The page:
Admiring Urban Beauty with David B. Williams
When people take just a few steps into David B. Williams’ Seattle, they’re amazed at the history hiding in plain sight. Sandstone dragons and terra cotta walruses peer down from handsome buildings downtown, to the delight of visitors and the surprise of locals. Williams is the author of the book Seattle Walks: Discovering History and Nature in the City, which reveals architectural wonders and secret nooks and crannies in 17 walking tours ranging from 1 to 7 miles long. This naturalist and former national park ranger, with a background in geology, delights in showing people cool stuff they might otherwise miss in his hometown of Seattle.
How did you get interested in walking the city and delving into the history of buildings?
I have been walking in Seattle for most of my life, and to me there is no better way to get to know the city than on foot. You move at just the right pace to notice details, to be able to pause and look carefully, and to interact with people and the landscape.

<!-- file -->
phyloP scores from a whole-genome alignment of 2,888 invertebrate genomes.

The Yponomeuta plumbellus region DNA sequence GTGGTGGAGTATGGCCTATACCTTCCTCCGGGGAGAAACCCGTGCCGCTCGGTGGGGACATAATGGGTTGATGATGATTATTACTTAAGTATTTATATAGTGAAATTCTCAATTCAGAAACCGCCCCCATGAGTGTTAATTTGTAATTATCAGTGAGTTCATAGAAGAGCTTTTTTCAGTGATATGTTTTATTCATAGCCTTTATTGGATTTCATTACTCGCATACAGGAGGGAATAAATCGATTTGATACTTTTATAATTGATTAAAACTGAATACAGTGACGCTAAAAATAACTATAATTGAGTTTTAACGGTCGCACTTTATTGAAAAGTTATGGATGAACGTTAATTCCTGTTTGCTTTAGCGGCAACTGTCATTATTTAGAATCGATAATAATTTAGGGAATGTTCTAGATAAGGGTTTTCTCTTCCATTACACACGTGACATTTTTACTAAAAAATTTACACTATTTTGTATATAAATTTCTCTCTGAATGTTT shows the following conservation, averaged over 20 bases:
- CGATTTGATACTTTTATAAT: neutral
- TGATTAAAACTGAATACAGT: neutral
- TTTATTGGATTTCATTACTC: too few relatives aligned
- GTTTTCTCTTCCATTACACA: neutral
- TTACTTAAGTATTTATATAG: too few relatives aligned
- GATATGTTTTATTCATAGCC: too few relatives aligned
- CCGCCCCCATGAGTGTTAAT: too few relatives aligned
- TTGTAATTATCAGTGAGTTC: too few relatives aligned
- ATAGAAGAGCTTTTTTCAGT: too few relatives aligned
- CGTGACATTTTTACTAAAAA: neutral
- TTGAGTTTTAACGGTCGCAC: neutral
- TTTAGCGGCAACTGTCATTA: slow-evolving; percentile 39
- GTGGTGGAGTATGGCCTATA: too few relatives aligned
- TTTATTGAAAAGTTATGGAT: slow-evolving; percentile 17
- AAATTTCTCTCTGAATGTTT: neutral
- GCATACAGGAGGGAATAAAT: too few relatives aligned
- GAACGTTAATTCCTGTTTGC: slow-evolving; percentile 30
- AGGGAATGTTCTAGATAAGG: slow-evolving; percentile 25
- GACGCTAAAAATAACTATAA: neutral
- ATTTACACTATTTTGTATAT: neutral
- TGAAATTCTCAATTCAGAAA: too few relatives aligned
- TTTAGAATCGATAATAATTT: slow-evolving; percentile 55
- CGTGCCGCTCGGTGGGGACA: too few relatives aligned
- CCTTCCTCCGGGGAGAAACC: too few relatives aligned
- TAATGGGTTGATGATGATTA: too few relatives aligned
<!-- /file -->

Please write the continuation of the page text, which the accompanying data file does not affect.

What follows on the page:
What is your favorite building in Seattle?
One of my favorites is the art deco Seattle Tower (1218 Third Ave.). Built out of brick, which was a big business in early Seattle because of great beds of clay deposited during the last ice age, the building has a stunning lobby with wonderful stone and one of my favorite maps of the world.
Where can one find some of the whimsical creatures that decorate many grand old buildings downtown?
There are mermaids, dolphins, and fantastic fish on the former Crystal Pool Natatorium (2033 Second Ave.); massive heads of Native Americans high atop the Cobb Building (1301 Fourth Ave.); and famous terra cotta walruses, 27 of which adorn the Arctic Building (700 Third Ave.; above). Because many of these figures are high up on the buildings, I recommend that people bring binoculars to see the exquisite details.
Is there a below-the-radar walk in which even a native Seattleite could make a few discoveries?
Probably the most unusual is the Delridge–Pigeon Point walk, which takes people to a West Seattle neighborhood that most don’t visit. The 4.4-mile hike starts along Longfellow Creek (S.W. Yancy St. and 28th Ave. S.W.). Two surprising gardens, both at South Seattle College, are highlights.